India is perfectly positioned at the North of Equator to receive 300 to 330 sunny days a year. This geographical position equips India to generate 5,000 trillion kilowatt-hours of solar energy, satisfying energy deficit in the country and leveraging industrial reform.
India’s current peak power demand is approximately about 167 GW. And calculations reveal that using just 0.50 percent of its land, India can generate 1,000 GW of solar energy. Plus, India has considerable space in desert areas that can be used for generating energy. Government has also understood that for a country with GDP growing at about 8 percent, going solar is not one of the many options but the only viable one to bridge the ‘gap’ between supply and demand.
To harness India’s solar potential, the central government and several state governments have taken several measures such as lining up large tenders, improving infrastructure, and creating demand for domestic manufacturers.
But to expedite adoption of solar, more needs to be done.
Solar energy growth has quadrupled in recent years with the help of Government backed policies and financial aids. In January 2016, India’s solar capacity stood at around 5 GW. However, it reached 20 GW in 2018. Keeping the impressive growth rate in mind, we can assume that India is likely to reach 100 GW power capacity by 2022.
Offering 100 percent income tax holiday for 10 consecutive years, accelerated depreciation at 80 percent on solar assets has helped Indian solar structure to form. Tax-free grants, additional one-time allowance, subsidies and rebates on capital expenditures have also stoked the entrepreneurial spirit of India and brought investment. When we are talking about initiatives, we must factor in the policies that influenced the growth in this sector. Policies like- mandating solar installation in Government buildings, net metering, International Solar Alliance, viability gap funding, raising tax free solar bonds, offering long tenure loans, ‘Solar Park’ development have successfully created the environment for Indian solar industry to grow.
A Better Approach
Current Indian solar vision has divided into various segments to bring support in financing, industrial development, demand creation, and reaching competitiveness. In this crowd of choices and requirements, India is losing focus in domestic capacity enhancement, which is the only way to achieve solar self-reliance. If India is to go toe-to-toe with countries like China, US, Japan that currently dominate the global solar industry, a strong domestic solar capacity enhancement is required. Acting on-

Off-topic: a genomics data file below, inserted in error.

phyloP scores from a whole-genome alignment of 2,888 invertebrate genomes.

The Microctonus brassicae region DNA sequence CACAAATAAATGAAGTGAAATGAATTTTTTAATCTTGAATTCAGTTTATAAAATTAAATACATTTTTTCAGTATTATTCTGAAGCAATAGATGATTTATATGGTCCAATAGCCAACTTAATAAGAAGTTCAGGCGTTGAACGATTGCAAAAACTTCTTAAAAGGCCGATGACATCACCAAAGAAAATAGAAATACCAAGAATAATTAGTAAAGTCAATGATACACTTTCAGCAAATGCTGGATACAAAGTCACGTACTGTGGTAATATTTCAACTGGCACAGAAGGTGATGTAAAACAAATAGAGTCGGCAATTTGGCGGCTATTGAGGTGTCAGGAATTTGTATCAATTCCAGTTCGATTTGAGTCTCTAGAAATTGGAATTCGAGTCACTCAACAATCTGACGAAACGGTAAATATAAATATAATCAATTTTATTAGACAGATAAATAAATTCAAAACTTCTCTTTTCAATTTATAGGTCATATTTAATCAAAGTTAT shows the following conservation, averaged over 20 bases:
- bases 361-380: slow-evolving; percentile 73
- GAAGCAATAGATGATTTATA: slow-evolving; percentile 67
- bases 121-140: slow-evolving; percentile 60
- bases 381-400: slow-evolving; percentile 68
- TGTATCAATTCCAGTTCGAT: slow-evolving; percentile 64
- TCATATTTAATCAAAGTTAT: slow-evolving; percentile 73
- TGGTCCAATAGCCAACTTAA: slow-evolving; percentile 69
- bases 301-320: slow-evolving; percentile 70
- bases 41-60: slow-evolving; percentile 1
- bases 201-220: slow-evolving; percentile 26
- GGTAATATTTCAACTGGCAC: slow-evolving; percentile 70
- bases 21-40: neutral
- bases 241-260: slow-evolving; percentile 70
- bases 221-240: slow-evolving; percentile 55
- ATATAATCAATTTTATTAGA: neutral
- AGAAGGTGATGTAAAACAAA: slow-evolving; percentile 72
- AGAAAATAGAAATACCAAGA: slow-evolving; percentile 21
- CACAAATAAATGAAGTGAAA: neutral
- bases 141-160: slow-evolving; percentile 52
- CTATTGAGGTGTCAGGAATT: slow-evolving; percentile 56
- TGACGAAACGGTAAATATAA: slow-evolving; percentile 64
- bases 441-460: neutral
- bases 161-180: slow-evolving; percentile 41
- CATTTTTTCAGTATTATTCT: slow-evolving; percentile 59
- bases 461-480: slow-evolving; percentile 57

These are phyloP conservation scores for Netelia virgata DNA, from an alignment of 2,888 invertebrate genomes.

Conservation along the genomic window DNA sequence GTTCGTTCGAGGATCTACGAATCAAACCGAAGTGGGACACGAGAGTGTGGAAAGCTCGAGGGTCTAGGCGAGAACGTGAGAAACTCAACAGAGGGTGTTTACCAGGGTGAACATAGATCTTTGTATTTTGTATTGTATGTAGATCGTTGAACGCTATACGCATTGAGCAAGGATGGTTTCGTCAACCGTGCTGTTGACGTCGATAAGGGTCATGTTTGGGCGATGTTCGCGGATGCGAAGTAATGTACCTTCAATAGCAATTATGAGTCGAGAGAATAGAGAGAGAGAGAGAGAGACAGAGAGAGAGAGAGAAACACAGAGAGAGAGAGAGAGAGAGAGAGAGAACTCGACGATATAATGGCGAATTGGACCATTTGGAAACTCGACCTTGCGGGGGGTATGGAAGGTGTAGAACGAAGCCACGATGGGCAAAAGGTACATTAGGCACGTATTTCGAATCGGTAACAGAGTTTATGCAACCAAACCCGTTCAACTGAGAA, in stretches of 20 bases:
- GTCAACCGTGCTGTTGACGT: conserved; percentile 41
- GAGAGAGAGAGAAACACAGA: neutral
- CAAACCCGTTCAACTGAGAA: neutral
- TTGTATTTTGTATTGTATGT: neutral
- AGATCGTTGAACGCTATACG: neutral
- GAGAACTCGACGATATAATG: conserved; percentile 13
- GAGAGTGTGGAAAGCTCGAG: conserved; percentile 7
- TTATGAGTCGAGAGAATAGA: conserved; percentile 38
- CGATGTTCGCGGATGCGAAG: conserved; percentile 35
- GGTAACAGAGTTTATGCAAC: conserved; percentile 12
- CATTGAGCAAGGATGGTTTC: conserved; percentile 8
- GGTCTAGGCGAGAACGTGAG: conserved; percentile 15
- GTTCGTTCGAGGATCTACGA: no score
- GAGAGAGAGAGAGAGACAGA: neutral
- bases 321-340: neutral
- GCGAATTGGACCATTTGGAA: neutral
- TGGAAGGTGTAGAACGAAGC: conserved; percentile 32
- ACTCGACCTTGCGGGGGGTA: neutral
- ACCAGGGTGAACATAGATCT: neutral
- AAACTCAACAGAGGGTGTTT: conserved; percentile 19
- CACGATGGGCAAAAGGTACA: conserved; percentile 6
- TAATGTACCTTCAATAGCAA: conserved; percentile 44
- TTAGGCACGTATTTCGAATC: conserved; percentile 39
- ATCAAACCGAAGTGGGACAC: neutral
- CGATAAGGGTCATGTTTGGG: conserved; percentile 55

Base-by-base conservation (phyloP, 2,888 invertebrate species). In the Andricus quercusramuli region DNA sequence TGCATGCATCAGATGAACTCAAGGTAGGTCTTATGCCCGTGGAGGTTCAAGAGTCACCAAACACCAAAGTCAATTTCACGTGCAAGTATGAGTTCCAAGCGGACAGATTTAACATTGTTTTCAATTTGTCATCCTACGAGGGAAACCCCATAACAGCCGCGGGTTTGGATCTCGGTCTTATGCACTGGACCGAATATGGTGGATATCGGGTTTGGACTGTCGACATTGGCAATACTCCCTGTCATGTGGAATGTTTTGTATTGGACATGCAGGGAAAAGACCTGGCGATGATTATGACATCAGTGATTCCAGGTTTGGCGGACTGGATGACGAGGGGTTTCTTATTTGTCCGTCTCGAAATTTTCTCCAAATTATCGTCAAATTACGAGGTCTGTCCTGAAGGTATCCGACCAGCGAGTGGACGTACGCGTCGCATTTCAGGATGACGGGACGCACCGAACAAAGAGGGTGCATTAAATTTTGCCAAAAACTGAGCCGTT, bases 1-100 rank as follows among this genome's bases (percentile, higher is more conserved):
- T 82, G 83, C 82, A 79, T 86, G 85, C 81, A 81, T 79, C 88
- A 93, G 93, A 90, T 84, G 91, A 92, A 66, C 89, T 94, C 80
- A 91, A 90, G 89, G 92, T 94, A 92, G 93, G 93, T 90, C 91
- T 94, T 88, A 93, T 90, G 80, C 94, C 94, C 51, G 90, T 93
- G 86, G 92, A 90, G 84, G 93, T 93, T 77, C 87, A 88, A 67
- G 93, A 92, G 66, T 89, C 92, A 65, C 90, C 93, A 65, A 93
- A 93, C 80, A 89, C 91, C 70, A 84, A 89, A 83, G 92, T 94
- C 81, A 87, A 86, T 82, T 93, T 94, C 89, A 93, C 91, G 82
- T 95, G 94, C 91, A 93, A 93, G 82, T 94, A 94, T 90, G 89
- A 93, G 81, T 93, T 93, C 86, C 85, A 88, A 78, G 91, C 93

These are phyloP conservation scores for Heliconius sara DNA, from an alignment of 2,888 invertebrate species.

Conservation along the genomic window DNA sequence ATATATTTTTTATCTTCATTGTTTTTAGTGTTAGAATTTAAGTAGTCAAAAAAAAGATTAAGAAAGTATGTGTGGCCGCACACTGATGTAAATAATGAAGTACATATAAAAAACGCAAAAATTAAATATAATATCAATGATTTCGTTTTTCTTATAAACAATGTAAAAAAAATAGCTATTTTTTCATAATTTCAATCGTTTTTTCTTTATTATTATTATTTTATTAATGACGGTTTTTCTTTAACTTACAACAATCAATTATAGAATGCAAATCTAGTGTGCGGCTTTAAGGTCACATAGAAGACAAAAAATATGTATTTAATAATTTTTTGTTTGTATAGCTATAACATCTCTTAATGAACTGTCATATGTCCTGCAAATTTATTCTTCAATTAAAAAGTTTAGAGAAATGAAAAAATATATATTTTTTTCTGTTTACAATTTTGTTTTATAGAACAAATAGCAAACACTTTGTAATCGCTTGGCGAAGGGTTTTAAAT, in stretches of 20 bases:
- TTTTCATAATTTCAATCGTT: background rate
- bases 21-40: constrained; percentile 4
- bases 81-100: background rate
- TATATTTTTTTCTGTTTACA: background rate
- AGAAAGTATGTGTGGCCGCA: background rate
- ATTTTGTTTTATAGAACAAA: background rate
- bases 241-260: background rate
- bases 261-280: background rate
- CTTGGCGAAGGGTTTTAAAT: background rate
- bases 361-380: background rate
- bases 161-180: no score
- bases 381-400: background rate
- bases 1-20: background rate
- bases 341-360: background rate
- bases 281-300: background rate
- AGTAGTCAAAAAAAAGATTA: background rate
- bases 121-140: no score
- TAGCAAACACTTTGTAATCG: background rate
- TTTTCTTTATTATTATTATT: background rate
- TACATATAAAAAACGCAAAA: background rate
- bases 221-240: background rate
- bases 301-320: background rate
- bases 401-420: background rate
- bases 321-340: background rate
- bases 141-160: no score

- Offering flexible incentives, financing and tax exemptions to solar manufacturing industry in India
- Reducing the time table of implementing net metering facility. It will boost the solar implementation projects.
- Building a better demand for domestic solar modules
- Extending the existing RPOs to captive consumers
- Implementing and monitoring use of feed-in-tariff processes
- Insuring that Government buildings and utilities are using or installing solar solutions
- Increasing awareness of solar technologies
- Bringing quality guidelines and establishing module assessment labs (currently India has 5 MNRE accredited labs) to ensure energy sustainability
- Developing an easy certification process to establish high growth rate
Focusing on solar skill development can bring India the opportunity to harness solar potential by increasing domestic capacity and awareness.
To Reach the Opportunities:
Government support, raising energy demand, global acceptance towards solar energy, and increasing investor interest, are opportunities for solar sector to grow beyond expectations. And, financial support in guise of multi-billion dollar commitments, which India desperately needs is coming through mutual efforts of Government and private solar companies. With more than $37 billion investment commitments, it is true that the chances of Indian solar progress increase, but to make ‘100 GW energy generation capacity by 2022’ a reality, domestic capacity enhancement is crucial. Government has offered capital subsidies to manufacturing plants in Special Economic Zone (SEZs) and outside SEZs, and offered quotas to protect domestic manufacturers. However, recent developments (blanket safe guard that affects SEZ solar manufacturers) are threatening to halt the progress.
And there are still challenges like- delays in land acquisition, lack of uniform policy and implementation issues, lack of module quality standard, low investment in R&D, lack of consumer awareness and many more that needs to be addressed.
The shift towards solar sector can help India scale great heights, claiming a large portion in the global energy sector, but to reach these opportunities, the country needs to boost its efforts.